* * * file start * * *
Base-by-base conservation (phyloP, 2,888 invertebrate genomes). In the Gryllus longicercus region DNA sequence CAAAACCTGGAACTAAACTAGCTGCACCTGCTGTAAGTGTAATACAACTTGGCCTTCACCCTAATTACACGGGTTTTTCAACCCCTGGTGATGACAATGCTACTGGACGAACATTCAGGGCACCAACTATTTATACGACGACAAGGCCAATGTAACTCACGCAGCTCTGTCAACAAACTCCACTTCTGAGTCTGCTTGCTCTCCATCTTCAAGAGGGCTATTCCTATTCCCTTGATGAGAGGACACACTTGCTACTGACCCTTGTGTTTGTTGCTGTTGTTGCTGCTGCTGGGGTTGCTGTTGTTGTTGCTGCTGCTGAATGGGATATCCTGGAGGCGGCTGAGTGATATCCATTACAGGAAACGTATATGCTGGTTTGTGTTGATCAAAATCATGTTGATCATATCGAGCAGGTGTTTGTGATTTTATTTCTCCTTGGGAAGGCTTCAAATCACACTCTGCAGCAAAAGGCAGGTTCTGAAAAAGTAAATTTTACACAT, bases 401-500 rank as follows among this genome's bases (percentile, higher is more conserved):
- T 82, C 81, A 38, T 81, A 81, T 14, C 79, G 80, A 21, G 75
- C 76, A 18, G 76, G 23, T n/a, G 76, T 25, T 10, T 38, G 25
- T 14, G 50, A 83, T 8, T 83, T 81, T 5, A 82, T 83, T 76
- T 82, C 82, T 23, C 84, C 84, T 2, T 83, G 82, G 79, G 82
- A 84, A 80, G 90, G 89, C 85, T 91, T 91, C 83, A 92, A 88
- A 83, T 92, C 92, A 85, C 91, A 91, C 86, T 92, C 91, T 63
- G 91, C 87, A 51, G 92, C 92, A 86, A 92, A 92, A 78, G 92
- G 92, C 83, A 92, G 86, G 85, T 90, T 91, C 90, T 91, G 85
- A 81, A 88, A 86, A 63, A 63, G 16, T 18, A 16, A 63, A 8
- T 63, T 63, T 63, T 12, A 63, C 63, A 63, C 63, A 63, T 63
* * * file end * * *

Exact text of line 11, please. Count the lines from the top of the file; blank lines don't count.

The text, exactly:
- T 63, T 63, T 63, T 12, A 63, C 63, A 63, C 63, A 63, T 63